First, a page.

Speaking of the TiVo Stream app, it’s more than likely going to be your go-to hub for finding new movies and shows. It pulls in all the latest content from every service you currently subscribe to, as well as some you don’t, and it will show you what it thinks you’ll like. The catch is that, in order to get it to play, any icon you click will have to load up the appropriate service first and then start the video – which, as we mentioned, takes awhile.

That said, you certainly can go to the streaming services directly if you don’t want or need TiVo’s recommendations. So far the TiVo Stream 4K supports Netflix, Amazon Prime Video, Vudu, Youtube, Sling TV, Disney Plus and HBO Max. Pretty much every major streaming service is here and accounted for – except Apple TV Plus

Any content you can’t find on the TiVo Stream 4K’s app can be cast from a Chrome web browser thanks to its Chromecast Built-in functionality, a big win for Android and PC users. The other perk here for folks tied into Android is built-in Google Assistant that can sync with your Google account. It’s not quite as robust as what you’re used to seeing on your phone or on a Google Nest Hub Max, but it has most of the same features.


Let’s get the worst part out of the way first: the TiVo Stream 4K isn’t fast. In fact, jumping between menus often takes a second or two – which may not sound like much, but really adds up when you’re checking every streaming service for something to watch. Despite having what we generally consider fast internet (100+ Mbps) tiles on Netflix could still take a few seconds to populate, as did content on the TiVo Stream app.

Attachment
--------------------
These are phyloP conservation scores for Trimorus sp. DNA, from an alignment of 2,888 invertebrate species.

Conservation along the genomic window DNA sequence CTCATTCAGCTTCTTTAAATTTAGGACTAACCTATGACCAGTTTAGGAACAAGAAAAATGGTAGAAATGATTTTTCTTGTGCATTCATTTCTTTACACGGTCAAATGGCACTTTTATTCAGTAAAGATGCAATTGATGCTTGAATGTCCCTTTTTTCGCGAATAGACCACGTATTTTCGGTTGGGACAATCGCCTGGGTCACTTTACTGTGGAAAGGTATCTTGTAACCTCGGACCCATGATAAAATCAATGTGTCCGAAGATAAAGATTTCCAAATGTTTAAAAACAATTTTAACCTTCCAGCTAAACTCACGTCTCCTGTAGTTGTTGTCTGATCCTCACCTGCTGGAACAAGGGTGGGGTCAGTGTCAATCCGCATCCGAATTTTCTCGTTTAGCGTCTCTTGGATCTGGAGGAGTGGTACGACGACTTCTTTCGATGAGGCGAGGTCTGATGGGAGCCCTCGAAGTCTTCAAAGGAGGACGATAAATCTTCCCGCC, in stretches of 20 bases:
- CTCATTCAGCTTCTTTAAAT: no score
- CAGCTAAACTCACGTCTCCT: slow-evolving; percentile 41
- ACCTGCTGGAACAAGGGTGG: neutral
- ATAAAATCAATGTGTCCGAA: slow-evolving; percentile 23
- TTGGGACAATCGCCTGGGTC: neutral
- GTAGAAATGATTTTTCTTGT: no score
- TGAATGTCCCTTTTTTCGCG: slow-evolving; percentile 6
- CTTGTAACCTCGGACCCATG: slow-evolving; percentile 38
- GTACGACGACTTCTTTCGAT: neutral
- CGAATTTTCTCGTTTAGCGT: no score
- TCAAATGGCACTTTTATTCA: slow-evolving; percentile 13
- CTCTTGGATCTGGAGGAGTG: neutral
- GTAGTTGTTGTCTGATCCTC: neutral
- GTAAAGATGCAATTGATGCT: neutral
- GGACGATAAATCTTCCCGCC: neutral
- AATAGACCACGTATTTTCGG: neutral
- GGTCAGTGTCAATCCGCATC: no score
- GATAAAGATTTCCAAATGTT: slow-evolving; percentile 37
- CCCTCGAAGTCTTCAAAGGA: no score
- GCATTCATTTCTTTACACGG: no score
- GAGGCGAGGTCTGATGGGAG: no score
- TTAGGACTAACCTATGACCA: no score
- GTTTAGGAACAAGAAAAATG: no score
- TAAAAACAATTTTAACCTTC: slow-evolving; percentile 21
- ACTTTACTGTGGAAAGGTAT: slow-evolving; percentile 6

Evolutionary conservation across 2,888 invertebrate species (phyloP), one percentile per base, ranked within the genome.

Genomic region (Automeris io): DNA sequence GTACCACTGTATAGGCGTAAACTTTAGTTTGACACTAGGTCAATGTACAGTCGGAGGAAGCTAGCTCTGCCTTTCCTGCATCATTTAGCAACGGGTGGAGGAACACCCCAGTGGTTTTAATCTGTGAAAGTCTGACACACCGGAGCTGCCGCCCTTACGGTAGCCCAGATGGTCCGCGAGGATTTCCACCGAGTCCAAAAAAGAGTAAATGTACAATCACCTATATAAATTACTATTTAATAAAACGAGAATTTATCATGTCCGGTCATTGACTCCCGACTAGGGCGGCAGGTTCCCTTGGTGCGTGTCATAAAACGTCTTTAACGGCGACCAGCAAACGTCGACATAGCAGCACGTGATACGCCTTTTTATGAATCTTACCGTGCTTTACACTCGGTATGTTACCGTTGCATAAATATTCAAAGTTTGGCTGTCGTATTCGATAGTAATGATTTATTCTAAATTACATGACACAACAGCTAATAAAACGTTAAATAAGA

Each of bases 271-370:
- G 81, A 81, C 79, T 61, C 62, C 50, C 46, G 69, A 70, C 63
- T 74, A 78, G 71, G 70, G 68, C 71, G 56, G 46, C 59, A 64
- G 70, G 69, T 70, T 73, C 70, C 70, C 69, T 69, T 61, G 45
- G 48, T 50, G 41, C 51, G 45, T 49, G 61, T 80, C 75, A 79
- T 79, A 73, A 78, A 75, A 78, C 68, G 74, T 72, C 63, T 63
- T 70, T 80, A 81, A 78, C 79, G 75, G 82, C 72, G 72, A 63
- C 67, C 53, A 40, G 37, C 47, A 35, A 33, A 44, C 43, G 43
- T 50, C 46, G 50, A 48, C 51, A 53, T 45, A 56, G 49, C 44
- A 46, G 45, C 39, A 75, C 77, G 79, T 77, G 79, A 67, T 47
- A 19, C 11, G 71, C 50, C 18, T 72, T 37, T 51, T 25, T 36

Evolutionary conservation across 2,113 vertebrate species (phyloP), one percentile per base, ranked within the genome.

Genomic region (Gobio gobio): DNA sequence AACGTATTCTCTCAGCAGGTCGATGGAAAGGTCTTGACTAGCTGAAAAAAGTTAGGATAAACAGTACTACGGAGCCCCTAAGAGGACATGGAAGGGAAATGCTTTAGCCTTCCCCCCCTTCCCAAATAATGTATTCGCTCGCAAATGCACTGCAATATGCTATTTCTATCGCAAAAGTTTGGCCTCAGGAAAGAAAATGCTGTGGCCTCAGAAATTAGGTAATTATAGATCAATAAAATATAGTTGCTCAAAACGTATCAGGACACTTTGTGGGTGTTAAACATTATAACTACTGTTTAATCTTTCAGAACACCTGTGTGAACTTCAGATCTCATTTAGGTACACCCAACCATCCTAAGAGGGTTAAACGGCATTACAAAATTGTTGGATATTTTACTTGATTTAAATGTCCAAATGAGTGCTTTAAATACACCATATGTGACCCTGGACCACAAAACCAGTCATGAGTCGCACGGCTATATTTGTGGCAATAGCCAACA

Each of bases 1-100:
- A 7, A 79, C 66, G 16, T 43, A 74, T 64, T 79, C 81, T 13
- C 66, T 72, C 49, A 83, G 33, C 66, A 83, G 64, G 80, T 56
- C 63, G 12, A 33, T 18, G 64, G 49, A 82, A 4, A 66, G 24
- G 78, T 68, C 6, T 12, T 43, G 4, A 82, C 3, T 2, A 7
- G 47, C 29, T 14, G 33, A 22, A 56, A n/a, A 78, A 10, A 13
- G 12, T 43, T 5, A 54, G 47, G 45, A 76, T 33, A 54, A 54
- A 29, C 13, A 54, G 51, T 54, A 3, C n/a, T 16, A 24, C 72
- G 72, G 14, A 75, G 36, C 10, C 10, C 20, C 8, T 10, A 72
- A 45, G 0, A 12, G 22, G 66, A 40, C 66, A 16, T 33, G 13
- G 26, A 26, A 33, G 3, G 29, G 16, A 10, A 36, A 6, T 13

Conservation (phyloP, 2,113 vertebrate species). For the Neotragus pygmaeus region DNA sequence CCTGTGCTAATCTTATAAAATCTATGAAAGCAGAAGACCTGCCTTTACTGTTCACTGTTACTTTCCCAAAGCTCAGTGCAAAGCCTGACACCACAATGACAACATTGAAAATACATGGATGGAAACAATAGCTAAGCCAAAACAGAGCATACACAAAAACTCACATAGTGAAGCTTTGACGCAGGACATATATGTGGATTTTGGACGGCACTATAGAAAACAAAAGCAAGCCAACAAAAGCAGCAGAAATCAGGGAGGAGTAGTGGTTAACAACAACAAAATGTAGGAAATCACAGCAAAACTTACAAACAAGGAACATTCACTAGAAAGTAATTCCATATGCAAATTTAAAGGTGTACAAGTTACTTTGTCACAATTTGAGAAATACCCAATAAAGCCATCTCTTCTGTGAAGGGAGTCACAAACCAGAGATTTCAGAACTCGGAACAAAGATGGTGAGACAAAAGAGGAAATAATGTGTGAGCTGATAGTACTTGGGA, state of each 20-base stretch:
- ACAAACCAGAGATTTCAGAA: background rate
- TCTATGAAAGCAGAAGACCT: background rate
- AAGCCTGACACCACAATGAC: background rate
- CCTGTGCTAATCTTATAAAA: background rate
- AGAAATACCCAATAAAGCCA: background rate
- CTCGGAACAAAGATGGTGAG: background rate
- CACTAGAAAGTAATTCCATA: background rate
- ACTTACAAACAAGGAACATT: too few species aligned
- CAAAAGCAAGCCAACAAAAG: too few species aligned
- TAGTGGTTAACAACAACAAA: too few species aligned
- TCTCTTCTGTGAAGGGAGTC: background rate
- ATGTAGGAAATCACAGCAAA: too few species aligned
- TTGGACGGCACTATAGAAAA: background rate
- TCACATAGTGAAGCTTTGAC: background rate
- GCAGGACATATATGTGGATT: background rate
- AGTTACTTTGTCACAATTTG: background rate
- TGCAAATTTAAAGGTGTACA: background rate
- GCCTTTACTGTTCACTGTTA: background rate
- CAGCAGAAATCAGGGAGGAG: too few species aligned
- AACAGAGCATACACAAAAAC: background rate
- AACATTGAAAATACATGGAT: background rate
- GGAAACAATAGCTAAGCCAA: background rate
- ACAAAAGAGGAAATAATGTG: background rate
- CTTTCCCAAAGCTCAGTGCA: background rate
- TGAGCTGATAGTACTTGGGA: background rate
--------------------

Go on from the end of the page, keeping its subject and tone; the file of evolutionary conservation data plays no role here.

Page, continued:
The good news is that, when you finally crawl through the menus to find something, it’s going to look good. We spent much of the time with the TiVo Stream 4K watching Dolby Vision content on Netflix and HD TV livestreams from Sling TV. 

HD content, for the most part, looked fine on Sling TV: there was a bit of pixelation and jagged edges, both the fault of the player and of the TV, and the guide did sometimes take a second or two to populate with information.

On the other hand, the Dolby Vision content from the TiVo Stream 4K looked especially great with only one or two times that the player dropped resolution mid-stream. The colors seemed slightly subdued compared to the built-in Netflix app on the TV, but it wasn’t enough to be disconcerting. 

What was slightly disconcerting, however, was the audio issues we encountered while testing the TiVo Stream 4K. Often, when coming out of sleep mode, the TiVo Stream 4K wouldn’t play sound through the attached soundbar. If we switched to the TV’s built-in Netflix app we’d hear sound just fine, but switch back to the Stream 4K and there’d be no volume. The only fix we could find was restarting the TV and soundbar, reinitiating the HDMI CEC handshake that was likely at fault behind the scenes.